Interestingly, some seemed to fear nobody would work hard if they just knew they were valuable. I wonder if it is because they work hard to be good and then they wonder what it would be like if everyone had value regardless of their skills. Perhaps it is because they feel validated by meeting certain expectations and don’t know what it would mean if those measuring rods were broken and thrown away. Who would they be without grades or athletic giftedness or money or determination?

And it just made my heart ache to see them striving so much. So many of our problems seem to stem from not knowing our true worth or identity. If we all fully understood it, perhaps we wouldn’t be compelled to step on other people or gossip or give up or lie or do whatever we do to get ahead. Or whatever we do to numb the feeling that we aren’t worth anything or can never amount to much. People suffer from not knowing their own true value more than being too full of their own giftedness. I’m quite confident that the ones who seem the most full of themselves are so because they recognize within themselves a radical insufficiency.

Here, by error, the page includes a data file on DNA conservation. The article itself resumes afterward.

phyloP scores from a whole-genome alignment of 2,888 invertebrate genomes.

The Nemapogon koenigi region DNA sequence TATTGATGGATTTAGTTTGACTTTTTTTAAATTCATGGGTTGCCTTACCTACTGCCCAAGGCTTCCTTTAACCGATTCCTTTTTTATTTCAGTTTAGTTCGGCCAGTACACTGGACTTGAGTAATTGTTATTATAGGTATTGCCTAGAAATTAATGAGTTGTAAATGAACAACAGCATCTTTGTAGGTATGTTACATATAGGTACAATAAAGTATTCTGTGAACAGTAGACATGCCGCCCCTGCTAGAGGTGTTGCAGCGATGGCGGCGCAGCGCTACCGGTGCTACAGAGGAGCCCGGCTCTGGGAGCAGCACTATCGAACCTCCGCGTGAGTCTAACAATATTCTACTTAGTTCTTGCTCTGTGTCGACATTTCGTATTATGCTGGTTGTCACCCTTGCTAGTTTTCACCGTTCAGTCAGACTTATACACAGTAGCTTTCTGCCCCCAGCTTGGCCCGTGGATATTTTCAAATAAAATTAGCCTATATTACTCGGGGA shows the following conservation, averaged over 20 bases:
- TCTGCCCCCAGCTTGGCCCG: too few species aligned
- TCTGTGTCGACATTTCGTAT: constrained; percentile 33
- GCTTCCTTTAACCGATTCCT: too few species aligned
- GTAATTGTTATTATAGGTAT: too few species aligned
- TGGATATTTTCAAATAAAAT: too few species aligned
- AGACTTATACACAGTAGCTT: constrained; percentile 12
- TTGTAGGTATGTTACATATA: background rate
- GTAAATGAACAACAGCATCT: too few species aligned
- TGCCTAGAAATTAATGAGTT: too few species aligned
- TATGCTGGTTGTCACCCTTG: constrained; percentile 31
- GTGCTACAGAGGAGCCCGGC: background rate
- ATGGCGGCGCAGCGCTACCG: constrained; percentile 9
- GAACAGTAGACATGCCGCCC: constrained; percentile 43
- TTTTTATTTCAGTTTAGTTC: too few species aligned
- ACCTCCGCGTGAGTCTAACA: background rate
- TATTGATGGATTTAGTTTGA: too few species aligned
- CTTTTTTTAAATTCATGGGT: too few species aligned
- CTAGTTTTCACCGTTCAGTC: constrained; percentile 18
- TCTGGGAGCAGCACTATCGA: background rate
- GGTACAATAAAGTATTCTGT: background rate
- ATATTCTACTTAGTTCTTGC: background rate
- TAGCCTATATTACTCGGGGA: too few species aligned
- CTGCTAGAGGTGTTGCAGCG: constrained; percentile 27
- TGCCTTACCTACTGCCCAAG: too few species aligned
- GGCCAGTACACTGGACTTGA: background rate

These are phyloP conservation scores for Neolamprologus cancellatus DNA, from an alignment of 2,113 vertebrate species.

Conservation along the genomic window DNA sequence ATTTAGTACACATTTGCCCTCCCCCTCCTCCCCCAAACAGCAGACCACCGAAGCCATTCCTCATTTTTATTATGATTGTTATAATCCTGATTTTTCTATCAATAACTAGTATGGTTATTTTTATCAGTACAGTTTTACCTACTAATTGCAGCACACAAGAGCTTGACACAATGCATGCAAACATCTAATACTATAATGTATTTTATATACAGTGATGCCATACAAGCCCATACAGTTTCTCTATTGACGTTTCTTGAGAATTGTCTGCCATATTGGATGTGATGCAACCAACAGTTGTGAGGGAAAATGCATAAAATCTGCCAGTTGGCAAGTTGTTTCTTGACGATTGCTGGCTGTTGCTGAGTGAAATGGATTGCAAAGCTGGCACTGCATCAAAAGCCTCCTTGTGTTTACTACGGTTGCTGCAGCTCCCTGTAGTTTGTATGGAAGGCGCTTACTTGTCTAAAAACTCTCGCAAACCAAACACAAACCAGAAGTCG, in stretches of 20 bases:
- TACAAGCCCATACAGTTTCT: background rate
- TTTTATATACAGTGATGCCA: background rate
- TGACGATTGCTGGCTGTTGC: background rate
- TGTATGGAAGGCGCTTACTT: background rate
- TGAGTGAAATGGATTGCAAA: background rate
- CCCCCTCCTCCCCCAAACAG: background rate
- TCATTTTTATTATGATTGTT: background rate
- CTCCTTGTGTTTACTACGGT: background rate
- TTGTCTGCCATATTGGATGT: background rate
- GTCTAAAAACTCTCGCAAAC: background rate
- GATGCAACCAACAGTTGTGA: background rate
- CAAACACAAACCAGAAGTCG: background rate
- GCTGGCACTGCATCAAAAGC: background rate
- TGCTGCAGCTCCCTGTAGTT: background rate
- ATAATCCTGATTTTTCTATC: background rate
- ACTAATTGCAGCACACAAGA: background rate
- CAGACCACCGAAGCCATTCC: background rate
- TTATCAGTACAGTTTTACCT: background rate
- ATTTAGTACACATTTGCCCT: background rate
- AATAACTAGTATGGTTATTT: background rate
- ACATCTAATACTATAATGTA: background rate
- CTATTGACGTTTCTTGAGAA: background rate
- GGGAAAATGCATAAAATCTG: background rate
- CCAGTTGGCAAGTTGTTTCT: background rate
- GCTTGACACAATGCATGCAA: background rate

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To Be the Face of God

To Be the Face of God

The other day, I gave a test in all of my classes.  In the midst of this, I discovered a student cheating on the test.  As I spoke with the student and some details were revealed, I found that I wasn’t angry with the student.  I simply felt this incredible sadness.

I always want to be able to trust my students.  When something happens that betrays that trust, I find myself a bit frustrated and sad.  I don’t want to doubt what they tell me or question their integrity.  But they are humans and sometimes humans cheat or lie.

During the rest of the day, this incident weighed on my mind.  I was sad and disappointed with this student but also with students in general.  Cheating is something I do not understand.  Perhaps because I enjoyed school and generally like a challenge, but I could never see myself cheating in school.  In middle school and parts of high school, people thought I was semi-ridiculous for how cautiously I guarded my paper during tests or quizzes.  I didn’t want to be the unknowing person from whom others stole their answers.  Some of my students have a very different perspective.

So I began to wonder how God takes in the continually disappointing behaviors of humanity.  It is a love that I cannot comprehend because it is truly a love without condition.  My love is conditional.  I have a great affection for my students, but when confronted with their weaknesses and their imperfections, I struggle with how to move forward.  I know a single action does not define who they are, but it shapes how I perceive them.  How can the Lord look at us in the midst of every sin and love us wholly and entirely?   Continue reading “To Be the Face of God”